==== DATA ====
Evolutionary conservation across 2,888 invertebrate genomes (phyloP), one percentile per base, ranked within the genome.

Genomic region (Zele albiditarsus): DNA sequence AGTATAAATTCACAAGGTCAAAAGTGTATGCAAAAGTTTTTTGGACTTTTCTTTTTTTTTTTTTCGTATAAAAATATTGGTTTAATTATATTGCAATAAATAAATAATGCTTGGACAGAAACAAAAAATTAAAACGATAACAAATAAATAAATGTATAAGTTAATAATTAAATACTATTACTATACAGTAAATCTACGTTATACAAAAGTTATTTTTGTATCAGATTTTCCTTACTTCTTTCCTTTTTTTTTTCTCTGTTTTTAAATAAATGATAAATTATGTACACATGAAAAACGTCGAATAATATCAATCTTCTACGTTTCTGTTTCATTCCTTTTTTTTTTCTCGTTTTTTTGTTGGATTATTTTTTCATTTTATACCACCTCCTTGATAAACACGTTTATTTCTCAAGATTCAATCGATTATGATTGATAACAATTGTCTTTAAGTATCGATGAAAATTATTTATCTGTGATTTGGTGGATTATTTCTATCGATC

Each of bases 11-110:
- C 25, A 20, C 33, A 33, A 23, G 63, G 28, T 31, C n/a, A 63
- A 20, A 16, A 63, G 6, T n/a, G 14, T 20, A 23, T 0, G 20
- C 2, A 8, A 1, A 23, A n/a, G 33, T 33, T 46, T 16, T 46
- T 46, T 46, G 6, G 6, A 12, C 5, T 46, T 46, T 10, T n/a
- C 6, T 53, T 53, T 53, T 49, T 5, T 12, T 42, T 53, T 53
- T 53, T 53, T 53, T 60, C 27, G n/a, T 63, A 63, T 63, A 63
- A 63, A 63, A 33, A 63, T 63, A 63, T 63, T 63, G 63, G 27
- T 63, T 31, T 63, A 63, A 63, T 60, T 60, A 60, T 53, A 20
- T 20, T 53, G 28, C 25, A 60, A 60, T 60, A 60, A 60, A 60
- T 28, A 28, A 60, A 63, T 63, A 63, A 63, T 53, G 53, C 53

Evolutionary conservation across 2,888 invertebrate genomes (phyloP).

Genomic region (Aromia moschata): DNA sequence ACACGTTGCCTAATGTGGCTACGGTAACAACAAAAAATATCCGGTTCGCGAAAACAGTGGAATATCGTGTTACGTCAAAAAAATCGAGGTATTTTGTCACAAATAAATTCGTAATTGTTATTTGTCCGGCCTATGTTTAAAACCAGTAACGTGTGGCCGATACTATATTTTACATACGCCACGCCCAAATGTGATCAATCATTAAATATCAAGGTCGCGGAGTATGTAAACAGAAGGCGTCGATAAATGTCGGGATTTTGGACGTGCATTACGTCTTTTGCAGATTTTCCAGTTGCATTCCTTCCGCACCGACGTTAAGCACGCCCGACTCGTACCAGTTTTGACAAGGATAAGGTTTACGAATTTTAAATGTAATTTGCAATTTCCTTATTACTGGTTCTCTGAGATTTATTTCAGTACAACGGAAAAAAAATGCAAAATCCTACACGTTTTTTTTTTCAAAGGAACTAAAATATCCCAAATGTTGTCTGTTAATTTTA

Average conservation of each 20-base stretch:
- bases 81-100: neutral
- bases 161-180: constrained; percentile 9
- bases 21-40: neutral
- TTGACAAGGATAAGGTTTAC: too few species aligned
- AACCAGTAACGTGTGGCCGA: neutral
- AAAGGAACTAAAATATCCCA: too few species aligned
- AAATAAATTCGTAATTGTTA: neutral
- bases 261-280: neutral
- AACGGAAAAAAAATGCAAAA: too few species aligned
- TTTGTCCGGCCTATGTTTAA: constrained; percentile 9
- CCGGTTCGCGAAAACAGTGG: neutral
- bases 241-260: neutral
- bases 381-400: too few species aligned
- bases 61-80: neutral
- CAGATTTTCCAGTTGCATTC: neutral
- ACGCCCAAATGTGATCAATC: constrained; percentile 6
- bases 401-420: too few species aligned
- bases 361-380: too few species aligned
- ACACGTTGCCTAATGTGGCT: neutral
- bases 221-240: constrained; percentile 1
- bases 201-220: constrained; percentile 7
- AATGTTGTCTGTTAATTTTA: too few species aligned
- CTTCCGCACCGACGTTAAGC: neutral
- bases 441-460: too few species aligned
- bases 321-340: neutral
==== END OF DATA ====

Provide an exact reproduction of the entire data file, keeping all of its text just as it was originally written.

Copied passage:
Evolutionary conservation across 2,888 invertebrate genomes (phyloP), one percentile per base, ranked within the genome.

Genomic region (Zele albiditarsus): DNA sequence AGTATAAATTCACAAGGTCAAAAGTGTATGCAAAAGTTTTTTGGACTTTTCTTTTTTTTTTTTTCGTATAAAAATATTGGTTTAATTATATTGCAATAAATAAATAATGCTTGGACAGAAACAAAAAATTAAAACGATAACAAATAAATAAATGTATAAGTTAATAATTAAATACTATTACTATACAGTAAATCTACGTTATACAAAAGTTATTTTTGTATCAGATTTTCCTTACTTCTTTCCTTTTTTTTTTCTCTGTTTTTAAATAAATGATAAATTATGTACACATGAAAAACGTCGAATAATATCAATCTTCTACGTTTCTGTTTCATTCCTTTTTTTTTTCTCGTTTTTTTGTTGGATTATTTTTTCATTTTATACCACCTCCTTGATAAACACGTTTATTTCTCAAGATTCAATCGATTATGATTGATAACAATTGTCTTTAAGTATCGATGAAAATTATTTATCTGTGATTTGGTGGATTATTTCTATCGATC

Each of bases 11-110:
- C 25, A 20, C 33, A 33, A 23, G 63, G 28, T 31, C n/a, A 63
- A 20, A 16, A 63, G 6, T n/a, G 14, T 20, A 23, T 0, G 20
- C 2, A 8, A 1, A 23, A n/a, G 33, T 33, T 46, T 16, T 46
- T 46, T 46, G 6, G 6, A 12, C 5, T 46, T 46, T 10, T n/a
- C 6, T 53, T 53, T 53, T 49, T 5, T 12, T 42, T 53, T 53
- T 53, T 53, T 53, T 60, C 27, G n/a, T 63, A 63, T 63, A 63
- A 63, A 63, A 33, A 63, T 63, A 63, T 63, T 63, G 63, G 27
- T 63, T 31, T 63, A 63, A 63, T 60, T 60, A 60, T 53, A 20
- T 20, T 53, G 28, C 25, A 60, A 60, T 60, A 60, A 60, A 60
- T 28, A 28, A 60, A 63, T 63, A 63, A 63, T 53, G 53, C 53

Evolutionary conservation across 2,888 invertebrate genomes (phyloP).

Genomic region (Aromia moschata): DNA sequence ACACGTTGCCTAATGTGGCTACGGTAACAACAAAAAATATCCGGTTCGCGAAAACAGTGGAATATCGTGTTACGTCAAAAAAATCGAGGTATTTTGTCACAAATAAATTCGTAATTGTTATTTGTCCGGCCTATGTTTAAAACCAGTAACGTGTGGCCGATACTATATTTTACATACGCCACGCCCAAATGTGATCAATCATTAAATATCAAGGTCGCGGAGTATGTAAACAGAAGGCGTCGATAAATGTCGGGATTTTGGACGTGCATTACGTCTTTTGCAGATTTTCCAGTTGCATTCCTTCCGCACCGACGTTAAGCACGCCCGACTCGTACCAGTTTTGACAAGGATAAGGTTTACGAATTTTAAATGTAATTTGCAATTTCCTTATTACTGGTTCTCTGAGATTTATTTCAGTACAACGGAAAAAAAATGCAAAATCCTACACGTTTTTTTTTTCAAAGGAACTAAAATATCCCAAATGTTGTCTGTTAATTTTA

Average conservation of each 20-base stretch:
- bases 81-100: neutral
- bases 161-180: constrained; percentile 9
- bases 21-40: neutral
- TTGACAAGGATAAGGTTTAC: too few species aligned
- AACCAGTAACGTGTGGCCGA: neutral
- AAAGGAACTAAAATATCCCA: too few species aligned
- AAATAAATTCGTAATTGTTA: neutral
- bases 261-280: neutral
- AACGGAAAAAAAATGCAAAA: too few species aligned
- TTTGTCCGGCCTATGTTTAA: constrained; percentile 9
- CCGGTTCGCGAAAACAGTGG: neutral
- bases 241-260: neutral
- bases 381-400: too few species aligned
- bases 61-80: neutral
- CAGATTTTCCAGTTGCATTC: neutral
- ACGCCCAAATGTGATCAATC: constrained; percentile 6
- bases 401-420: too few species aligned
- bases 361-380: too few species aligned
- ACACGTTGCCTAATGTGGCT: neutral
- bases 221-240: constrained; percentile 1
- bases 201-220: constrained; percentile 7
- AATGTTGTCTGTTAATTTTA: too few species aligned
- CTTCCGCACCGACGTTAAGC: neutral
- bases 441-460: too few species aligned
- bases 321-340: neutral